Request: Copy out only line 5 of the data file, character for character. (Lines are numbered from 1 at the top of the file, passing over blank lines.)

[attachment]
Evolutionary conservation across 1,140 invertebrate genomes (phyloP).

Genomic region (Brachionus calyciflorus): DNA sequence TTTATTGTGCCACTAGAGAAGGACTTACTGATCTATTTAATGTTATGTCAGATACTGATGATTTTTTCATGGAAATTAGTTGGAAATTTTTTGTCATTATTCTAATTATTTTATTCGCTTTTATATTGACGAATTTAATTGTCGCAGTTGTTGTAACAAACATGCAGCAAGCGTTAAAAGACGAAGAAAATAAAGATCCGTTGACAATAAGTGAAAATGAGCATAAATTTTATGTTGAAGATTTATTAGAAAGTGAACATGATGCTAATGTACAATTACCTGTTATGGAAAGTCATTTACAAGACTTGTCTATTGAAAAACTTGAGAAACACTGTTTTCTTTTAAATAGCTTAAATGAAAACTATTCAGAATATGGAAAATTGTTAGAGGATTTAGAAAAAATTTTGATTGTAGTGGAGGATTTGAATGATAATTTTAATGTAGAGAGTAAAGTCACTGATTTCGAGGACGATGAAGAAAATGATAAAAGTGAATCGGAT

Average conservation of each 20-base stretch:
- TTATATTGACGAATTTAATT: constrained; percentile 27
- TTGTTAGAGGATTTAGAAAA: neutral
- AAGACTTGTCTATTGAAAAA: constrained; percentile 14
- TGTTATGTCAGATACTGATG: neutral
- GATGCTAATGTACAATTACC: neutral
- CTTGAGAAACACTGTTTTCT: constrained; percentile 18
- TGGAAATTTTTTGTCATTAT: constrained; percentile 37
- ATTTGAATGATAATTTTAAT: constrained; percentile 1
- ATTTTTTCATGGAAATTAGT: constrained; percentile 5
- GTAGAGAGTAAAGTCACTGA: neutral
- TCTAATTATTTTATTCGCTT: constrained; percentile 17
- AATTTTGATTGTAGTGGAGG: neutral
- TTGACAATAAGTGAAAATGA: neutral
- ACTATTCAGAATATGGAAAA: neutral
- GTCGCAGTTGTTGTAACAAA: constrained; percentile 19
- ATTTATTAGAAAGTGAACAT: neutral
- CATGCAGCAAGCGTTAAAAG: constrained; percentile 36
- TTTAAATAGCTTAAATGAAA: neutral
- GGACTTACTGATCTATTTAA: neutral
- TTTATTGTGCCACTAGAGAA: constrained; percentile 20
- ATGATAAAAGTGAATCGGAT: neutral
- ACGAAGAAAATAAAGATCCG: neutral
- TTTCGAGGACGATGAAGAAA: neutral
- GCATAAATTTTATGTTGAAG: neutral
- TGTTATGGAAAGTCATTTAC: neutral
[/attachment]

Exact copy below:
- TTGTTAGAGGATTTAGAAAA: neutral